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Monday, 28 September 2009

Galotiri (Γαλοτύρι)

Galotiri (galo=milk, tiri=cheese, therefore: milky cheese) is a curd cheese made by combining feta cheese, yoghurt and milk. It's a product of Central Greece, and is used as a table cheese or added to pies and pasties. because it is a fresh curd cheese, it doesn't travel well, so it isn't well known around Greece outside its local origins. We were introduced to it on our recent trip to Pelion.

local pita and galotiri at pelion
My first taste of galotiri, Pelion, Central Greece

Galotiri can take the place of feta cheese, tzatziki or fresh mizithra; it is used in a similar way as a spread or accompaniment to other foods. It is lighter in calories and not as salty as plain feta cheese, making it a healthier alternative. It can be made at home and keeps about the same amount of time as fresh curd cheese, ie about two weeks, before it starts to take on a more sour taste.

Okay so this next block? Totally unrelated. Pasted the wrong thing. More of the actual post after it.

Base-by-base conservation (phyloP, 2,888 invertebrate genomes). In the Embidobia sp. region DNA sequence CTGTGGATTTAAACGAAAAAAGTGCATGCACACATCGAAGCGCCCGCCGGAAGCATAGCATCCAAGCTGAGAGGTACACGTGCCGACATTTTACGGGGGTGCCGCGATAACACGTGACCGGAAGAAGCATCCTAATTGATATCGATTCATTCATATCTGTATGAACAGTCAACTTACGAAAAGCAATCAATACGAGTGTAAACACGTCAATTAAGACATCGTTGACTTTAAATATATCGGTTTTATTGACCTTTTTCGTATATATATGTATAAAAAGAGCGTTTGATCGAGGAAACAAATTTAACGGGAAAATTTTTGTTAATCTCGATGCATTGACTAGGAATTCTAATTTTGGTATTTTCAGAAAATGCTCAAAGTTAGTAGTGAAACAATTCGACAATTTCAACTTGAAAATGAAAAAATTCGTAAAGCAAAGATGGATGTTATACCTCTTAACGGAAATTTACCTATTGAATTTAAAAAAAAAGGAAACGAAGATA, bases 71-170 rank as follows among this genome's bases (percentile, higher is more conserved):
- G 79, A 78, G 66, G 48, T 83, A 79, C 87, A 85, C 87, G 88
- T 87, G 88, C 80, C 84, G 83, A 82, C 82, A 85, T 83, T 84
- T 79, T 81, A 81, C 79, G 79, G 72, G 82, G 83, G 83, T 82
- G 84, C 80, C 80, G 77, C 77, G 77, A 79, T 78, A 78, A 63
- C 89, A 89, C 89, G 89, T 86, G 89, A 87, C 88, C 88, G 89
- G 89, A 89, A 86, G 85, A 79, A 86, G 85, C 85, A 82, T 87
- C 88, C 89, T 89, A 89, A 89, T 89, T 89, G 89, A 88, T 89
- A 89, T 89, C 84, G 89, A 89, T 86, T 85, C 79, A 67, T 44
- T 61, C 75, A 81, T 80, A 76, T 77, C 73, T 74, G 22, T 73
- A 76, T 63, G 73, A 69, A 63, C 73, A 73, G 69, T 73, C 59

There are many recipes for galotiri (γαλοτύρι) available on the internet. Here is the basic preparation method.

galotiri
My home-made version of galotiri. This cheese is available ready made from supermarkets, but not in Crete as there is no demand for it (nor is it known at all).

You need:
200g feta cheese (use good quality barelled feta if you can get it)
100g strained yoghurt
half a cup of milk
salt - feta cheese is inherently salty, but this dip could still use some more...
freshly ground pepper - you can also spicy pepper, eg paprika, or peppercorn mixtures or even garlic to give it a tzatziki taste; some people add light tasty herbs like dill.

Crumble the feta cheese in a bowl. Add the other ingredients and mix everything well, taking care not to melt the feta cheese - it should be crumbly while all the other ingredients should look like thick soup. Some people heat the ingredients together, but I think this is unnecessary - you can simply stir the mixture till it takes on a smooth blend.

galotiri cottage cheese
Week-old galotiri resembles cottage cheese

The mixture is ready to use as is, but will acquire a better taste in a closed container over the next week. Just shake the container (without opening it) a little every day - open it after a week, and the galotiri is ready to be consumed - if you hadn't already consumed it soon after you made it. If you do manage to let the mixture stand in the fridge and work its magic, you will realise that you have created a good Greek substitute for cottage cheese.

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